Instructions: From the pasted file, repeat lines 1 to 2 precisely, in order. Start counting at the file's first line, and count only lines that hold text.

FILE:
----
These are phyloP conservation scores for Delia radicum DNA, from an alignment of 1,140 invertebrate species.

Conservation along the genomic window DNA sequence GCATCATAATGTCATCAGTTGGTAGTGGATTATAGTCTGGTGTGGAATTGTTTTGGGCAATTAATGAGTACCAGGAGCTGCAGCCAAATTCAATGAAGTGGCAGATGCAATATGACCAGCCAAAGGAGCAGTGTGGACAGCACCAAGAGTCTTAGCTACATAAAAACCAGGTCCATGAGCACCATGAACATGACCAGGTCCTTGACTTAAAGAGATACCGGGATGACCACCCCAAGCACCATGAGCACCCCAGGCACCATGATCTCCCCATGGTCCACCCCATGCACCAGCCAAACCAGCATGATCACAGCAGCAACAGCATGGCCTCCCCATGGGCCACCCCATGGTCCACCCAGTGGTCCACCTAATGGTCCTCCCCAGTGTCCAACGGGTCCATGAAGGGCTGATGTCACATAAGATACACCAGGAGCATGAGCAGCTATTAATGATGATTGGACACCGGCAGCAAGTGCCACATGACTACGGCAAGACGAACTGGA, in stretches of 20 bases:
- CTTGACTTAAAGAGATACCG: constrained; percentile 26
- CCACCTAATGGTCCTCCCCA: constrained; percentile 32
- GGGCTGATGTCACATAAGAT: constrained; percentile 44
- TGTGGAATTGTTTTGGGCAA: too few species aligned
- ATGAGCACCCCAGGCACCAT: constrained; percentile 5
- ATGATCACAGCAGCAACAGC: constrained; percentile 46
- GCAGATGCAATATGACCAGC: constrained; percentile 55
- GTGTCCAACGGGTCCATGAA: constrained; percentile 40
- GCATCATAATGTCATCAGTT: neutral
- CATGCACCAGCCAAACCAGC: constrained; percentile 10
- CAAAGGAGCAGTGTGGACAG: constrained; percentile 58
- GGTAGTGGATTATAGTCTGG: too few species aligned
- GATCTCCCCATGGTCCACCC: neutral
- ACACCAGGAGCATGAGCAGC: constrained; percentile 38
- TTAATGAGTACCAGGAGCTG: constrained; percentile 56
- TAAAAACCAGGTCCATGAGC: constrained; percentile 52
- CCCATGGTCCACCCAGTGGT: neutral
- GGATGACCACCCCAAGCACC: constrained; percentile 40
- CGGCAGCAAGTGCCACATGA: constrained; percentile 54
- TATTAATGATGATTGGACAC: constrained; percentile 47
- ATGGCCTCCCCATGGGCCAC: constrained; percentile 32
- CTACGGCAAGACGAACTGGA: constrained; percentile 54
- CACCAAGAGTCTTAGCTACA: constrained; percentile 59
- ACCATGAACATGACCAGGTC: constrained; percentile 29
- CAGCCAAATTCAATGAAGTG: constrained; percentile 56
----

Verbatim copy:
These are phyloP conservation scores for Delia radicum DNA, from an alignment of 1,140 invertebrate species.

Conservation along the genomic window DNA sequence GCATCATAATGTCATCAGTTGGTAGTGGATTATAGTCTGGTGTGGAATTGTTTTGGGCAATTAATGAGTACCAGGAGCTGCAGCCAAATTCAATGAAGTGGCAGATGCAATATGACCAGCCAAAGGAGCAGTGTGGACAGCACCAAGAGTCTTAGCTACATAAAAACCAGGTCCATGAGCACCATGAACATGACCAGGTCCTTGACTTAAAGAGATACCGGGATGACCACCCCAAGCACCATGAGCACCCCAGGCACCATGATCTCCCCATGGTCCACCCCATGCACCAGCCAAACCAGCATGATCACAGCAGCAACAGCATGGCCTCCCCATGGGCCACCCCATGGTCCACCCAGTGGTCCACCTAATGGTCCTCCCCAGTGTCCAACGGGTCCATGAAGGGCTGATGTCACATAAGATACACCAGGAGCATGAGCAGCTATTAATGATGATTGGACACCGGCAGCAAGTGCCACATGACTACGGCAAGACGAACTGGA, in stretches of 20 bases: